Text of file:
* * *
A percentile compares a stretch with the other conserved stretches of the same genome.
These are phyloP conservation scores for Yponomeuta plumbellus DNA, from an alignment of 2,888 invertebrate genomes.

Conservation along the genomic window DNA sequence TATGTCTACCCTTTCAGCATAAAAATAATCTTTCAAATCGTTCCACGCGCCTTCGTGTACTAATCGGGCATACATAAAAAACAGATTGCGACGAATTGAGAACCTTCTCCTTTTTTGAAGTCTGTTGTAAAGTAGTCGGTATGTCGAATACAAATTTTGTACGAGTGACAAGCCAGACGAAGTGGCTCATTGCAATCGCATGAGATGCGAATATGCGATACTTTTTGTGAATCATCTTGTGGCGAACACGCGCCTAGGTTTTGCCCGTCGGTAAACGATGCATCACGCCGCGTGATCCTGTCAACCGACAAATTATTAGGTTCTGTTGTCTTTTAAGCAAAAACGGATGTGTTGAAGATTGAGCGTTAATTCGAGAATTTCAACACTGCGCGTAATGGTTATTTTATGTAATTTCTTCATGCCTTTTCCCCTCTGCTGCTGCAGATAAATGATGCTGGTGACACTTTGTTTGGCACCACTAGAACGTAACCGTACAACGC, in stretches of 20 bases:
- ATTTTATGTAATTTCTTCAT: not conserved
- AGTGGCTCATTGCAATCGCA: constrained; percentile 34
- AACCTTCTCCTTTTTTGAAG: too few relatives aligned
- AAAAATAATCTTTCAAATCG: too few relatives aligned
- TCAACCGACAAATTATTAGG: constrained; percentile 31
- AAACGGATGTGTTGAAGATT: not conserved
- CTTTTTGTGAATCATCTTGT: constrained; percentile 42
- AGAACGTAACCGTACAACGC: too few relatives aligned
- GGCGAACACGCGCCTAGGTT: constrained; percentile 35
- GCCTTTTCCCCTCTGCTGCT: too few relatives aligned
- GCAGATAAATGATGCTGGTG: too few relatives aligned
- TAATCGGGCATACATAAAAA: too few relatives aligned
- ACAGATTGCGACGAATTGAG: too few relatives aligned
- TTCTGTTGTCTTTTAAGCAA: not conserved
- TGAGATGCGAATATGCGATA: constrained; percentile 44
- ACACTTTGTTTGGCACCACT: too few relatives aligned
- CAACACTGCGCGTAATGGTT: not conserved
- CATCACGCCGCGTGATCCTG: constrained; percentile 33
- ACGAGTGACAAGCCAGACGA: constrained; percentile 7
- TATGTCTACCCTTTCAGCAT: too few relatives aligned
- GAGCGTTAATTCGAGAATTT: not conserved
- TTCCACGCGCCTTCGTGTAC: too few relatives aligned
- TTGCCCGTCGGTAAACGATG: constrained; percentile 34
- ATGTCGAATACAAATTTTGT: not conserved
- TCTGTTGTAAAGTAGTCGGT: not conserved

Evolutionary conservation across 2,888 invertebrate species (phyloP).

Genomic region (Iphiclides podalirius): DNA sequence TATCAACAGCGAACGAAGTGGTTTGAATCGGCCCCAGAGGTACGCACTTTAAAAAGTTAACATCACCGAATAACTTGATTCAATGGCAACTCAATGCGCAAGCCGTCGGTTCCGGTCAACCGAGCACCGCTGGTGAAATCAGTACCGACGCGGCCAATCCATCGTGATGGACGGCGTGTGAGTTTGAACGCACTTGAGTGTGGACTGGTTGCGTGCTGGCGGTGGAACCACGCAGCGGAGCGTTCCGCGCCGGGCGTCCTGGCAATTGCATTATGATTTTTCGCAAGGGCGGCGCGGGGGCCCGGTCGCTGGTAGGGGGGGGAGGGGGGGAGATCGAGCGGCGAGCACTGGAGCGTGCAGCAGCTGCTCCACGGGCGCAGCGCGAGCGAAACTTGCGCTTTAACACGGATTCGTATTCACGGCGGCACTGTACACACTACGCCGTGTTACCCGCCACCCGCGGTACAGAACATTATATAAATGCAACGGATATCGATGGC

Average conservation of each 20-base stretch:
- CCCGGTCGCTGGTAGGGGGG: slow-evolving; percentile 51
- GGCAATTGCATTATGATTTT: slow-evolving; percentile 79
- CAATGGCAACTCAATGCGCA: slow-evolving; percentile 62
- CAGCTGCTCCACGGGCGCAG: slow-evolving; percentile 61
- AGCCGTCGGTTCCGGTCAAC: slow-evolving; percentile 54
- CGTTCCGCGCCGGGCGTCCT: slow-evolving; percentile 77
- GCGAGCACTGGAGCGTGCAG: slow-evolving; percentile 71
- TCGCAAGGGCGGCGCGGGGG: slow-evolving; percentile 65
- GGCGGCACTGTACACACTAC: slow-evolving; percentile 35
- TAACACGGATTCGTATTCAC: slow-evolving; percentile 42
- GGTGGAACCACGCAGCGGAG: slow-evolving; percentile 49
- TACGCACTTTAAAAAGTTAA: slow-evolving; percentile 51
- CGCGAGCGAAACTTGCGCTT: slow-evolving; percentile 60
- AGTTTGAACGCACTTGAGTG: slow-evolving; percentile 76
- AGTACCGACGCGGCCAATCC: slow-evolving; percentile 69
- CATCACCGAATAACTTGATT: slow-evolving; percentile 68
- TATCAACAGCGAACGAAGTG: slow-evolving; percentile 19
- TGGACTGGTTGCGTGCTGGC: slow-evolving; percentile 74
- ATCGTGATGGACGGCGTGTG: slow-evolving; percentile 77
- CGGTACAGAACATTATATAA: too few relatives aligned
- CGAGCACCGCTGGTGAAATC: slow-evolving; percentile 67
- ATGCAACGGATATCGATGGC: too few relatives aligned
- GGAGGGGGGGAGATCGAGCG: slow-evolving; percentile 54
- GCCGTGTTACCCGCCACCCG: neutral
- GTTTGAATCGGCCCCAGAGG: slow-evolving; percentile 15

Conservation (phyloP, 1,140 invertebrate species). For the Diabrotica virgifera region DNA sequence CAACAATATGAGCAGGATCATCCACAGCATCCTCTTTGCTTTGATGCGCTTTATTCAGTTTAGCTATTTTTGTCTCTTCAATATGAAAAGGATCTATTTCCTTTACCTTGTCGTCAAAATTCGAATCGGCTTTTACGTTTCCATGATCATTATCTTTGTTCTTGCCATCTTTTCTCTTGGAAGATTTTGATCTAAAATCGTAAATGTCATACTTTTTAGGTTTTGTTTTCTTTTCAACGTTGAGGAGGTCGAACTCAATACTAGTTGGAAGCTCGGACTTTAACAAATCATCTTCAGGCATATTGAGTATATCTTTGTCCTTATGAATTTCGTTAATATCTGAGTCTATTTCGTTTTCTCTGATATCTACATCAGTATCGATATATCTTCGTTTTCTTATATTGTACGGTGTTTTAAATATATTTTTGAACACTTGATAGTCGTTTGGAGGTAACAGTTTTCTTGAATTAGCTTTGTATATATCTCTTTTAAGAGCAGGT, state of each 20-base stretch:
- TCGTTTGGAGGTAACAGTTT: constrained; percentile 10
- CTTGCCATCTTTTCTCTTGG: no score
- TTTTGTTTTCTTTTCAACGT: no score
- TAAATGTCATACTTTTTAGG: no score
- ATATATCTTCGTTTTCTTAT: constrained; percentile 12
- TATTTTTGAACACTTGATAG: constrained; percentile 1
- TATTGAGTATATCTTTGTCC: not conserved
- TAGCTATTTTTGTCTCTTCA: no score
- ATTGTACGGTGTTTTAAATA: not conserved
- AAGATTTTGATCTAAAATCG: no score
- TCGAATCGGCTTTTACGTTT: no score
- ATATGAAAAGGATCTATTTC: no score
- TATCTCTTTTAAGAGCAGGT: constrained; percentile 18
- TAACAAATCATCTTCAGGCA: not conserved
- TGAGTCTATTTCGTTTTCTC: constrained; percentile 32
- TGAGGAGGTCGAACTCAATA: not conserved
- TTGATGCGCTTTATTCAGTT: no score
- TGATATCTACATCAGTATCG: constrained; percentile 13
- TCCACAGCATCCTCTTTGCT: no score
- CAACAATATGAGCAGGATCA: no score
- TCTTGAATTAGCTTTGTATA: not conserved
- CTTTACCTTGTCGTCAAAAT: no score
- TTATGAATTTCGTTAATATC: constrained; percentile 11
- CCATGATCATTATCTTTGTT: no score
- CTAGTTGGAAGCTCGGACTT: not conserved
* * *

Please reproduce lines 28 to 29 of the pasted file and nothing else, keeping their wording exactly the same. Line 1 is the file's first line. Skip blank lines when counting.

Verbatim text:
- TCTGTTGTAAAGTAGTCGGT: not conserved

Evolutionary conservation across 2,888 invertebrate species (phyloP).